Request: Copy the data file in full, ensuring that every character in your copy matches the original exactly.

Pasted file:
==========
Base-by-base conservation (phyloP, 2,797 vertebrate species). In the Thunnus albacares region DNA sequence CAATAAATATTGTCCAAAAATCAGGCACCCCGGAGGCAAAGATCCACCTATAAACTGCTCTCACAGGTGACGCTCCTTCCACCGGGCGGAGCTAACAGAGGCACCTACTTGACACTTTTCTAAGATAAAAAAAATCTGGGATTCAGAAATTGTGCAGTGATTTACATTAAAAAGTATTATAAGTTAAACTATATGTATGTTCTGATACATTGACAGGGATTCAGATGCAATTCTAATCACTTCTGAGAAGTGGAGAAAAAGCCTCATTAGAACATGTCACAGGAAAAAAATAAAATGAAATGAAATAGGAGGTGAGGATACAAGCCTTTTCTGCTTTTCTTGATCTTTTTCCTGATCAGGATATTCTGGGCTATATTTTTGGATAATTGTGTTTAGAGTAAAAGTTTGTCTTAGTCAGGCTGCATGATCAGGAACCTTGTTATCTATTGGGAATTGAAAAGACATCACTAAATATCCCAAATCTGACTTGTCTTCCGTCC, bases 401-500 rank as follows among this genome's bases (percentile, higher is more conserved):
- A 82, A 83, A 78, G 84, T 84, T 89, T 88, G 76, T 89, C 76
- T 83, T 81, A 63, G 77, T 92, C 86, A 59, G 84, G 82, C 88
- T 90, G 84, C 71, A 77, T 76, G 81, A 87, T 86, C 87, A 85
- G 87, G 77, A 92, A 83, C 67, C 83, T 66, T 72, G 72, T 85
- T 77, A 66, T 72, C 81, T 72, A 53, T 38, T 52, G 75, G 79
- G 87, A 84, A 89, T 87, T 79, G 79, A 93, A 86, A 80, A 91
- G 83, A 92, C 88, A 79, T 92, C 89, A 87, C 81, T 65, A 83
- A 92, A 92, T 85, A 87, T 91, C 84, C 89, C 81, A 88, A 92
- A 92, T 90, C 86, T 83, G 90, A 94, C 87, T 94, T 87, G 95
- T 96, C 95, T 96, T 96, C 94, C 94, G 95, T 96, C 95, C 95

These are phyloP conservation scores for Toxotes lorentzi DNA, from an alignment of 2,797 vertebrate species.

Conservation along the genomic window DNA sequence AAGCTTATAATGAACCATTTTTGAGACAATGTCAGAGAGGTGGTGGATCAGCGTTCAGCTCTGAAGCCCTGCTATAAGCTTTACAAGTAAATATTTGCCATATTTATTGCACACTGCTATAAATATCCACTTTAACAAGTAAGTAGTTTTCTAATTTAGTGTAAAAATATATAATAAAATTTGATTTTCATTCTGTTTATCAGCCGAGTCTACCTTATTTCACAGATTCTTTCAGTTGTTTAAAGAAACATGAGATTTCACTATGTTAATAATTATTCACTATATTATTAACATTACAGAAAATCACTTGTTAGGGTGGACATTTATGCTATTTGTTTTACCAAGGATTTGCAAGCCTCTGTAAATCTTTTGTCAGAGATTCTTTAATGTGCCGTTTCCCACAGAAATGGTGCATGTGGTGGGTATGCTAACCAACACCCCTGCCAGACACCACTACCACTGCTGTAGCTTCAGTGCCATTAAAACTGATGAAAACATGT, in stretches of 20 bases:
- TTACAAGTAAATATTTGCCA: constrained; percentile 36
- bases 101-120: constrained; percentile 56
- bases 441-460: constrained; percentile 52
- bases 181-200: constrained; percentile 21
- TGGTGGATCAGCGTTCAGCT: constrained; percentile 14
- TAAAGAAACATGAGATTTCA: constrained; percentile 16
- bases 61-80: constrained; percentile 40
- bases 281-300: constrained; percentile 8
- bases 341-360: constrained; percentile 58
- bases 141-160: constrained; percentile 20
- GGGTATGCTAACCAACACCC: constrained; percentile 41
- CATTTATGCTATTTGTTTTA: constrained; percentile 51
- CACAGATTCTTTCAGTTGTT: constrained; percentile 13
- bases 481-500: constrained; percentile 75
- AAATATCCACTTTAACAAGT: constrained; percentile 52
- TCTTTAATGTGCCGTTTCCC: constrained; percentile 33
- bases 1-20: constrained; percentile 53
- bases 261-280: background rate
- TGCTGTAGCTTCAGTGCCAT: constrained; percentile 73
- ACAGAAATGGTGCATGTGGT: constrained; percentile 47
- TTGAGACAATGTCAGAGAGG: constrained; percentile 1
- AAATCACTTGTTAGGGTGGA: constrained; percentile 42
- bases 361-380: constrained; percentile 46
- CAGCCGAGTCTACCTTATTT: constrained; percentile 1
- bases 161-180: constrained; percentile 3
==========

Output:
Base-by-base conservation (phyloP, 2,797 vertebrate species). In the Thunnus albacares region DNA sequence CAATAAATATTGTCCAAAAATCAGGCACCCCGGAGGCAAAGATCCACCTATAAACTGCTCTCACAGGTGACGCTCCTTCCACCGGGCGGAGCTAACAGAGGCACCTACTTGACACTTTTCTAAGATAAAAAAAATCTGGGATTCAGAAATTGTGCAGTGATTTACATTAAAAAGTATTATAAGTTAAACTATATGTATGTTCTGATACATTGACAGGGATTCAGATGCAATTCTAATCACTTCTGAGAAGTGGAGAAAAAGCCTCATTAGAACATGTCACAGGAAAAAAATAAAATGAAATGAAATAGGAGGTGAGGATACAAGCCTTTTCTGCTTTTCTTGATCTTTTTCCTGATCAGGATATTCTGGGCTATATTTTTGGATAATTGTGTTTAGAGTAAAAGTTTGTCTTAGTCAGGCTGCATGATCAGGAACCTTGTTATCTATTGGGAATTGAAAAGACATCACTAAATATCCCAAATCTGACTTGTCTTCCGTCC, bases 401-500 rank as follows among this genome's bases (percentile, higher is more conserved):
- A 82, A 83, A 78, G 84, T 84, T 89, T 88, G 76, T 89, C 76
- T 83, T 81, A 63, G 77, T 92, C 86, A 59, G 84, G 82, C 88
- T 90, G 84, C 71, A 77, T 76, G 81, A 87, T 86, C 87, A 85
- G 87, G 77, A 92, A 83, C 67, C 83, T 66, T 72, G 72, T 85
- T 77, A 66, T 72, C 81, T 72, A 53, T 38, T 52, G 75, G 79
- G 87, A 84, A 89, T 87, T 79, G 79, A 93, A 86, A 80, A 91
- G 83, A 92, C 88, A 79, T 92, C 89, A 87, C 81, T 65, A 83
- A 92, A 92, T 85, A 87, T 91, C 84, C 89, C 81, A 88, A 92
- A 92, T 90, C 86, T 83, G 90, A 94, C 87, T 94, T 87, G 95
- T 96, C 95, T 96, T 96, C 94, C 94, G 95, T 96, C 95, C 95

These are phyloP conservation scores for Toxotes lorentzi DNA, from an alignment of 2,797 vertebrate species.

Conservation along the genomic window DNA sequence AAGCTTATAATGAACCATTTTTGAGACAATGTCAGAGAGGTGGTGGATCAGCGTTCAGCTCTGAAGCCCTGCTATAAGCTTTACAAGTAAATATTTGCCATATTTATTGCACACTGCTATAAATATCCACTTTAACAAGTAAGTAGTTTTCTAATTTAGTGTAAAAATATATAATAAAATTTGATTTTCATTCTGTTTATCAGCCGAGTCTACCTTATTTCACAGATTCTTTCAGTTGTTTAAAGAAACATGAGATTTCACTATGTTAATAATTATTCACTATATTATTAACATTACAGAAAATCACTTGTTAGGGTGGACATTTATGCTATTTGTTTTACCAAGGATTTGCAAGCCTCTGTAAATCTTTTGTCAGAGATTCTTTAATGTGCCGTTTCCCACAGAAATGGTGCATGTGGTGGGTATGCTAACCAACACCCCTGCCAGACACCACTACCACTGCTGTAGCTTCAGTGCCATTAAAACTGATGAAAACATGT, in stretches of 20 bases:
- TTACAAGTAAATATTTGCCA: constrained; percentile 36
- bases 101-120: constrained; percentile 56
- bases 441-460: constrained; percentile 52
- bases 181-200: constrained; percentile 21
- TGGTGGATCAGCGTTCAGCT: constrained; percentile 14
- TAAAGAAACATGAGATTTCA: constrained; percentile 16
- bases 61-80: constrained; percentile 40
- bases 281-300: constrained; percentile 8
- bases 341-360: constrained; percentile 58
- bases 141-160: constrained; percentile 20
- GGGTATGCTAACCAACACCC: constrained; percentile 41
- CATTTATGCTATTTGTTTTA: constrained; percentile 51
- CACAGATTCTTTCAGTTGTT: constrained; percentile 13
- bases 481-500: constrained; percentile 75
- AAATATCCACTTTAACAAGT: constrained; percentile 52
- TCTTTAATGTGCCGTTTCCC: constrained; percentile 33
- bases 1-20: constrained; percentile 53
- bases 261-280: background rate
- TGCTGTAGCTTCAGTGCCAT: constrained; percentile 73
- ACAGAAATGGTGCATGTGGT: constrained; percentile 47
- TTGAGACAATGTCAGAGAGG: constrained; percentile 1
- AAATCACTTGTTAGGGTGGA: constrained; percentile 42
- bases 361-380: constrained; percentile 46
- CAGCCGAGTCTACCTTATTT: constrained; percentile 1
- bases 161-180: constrained; percentile 3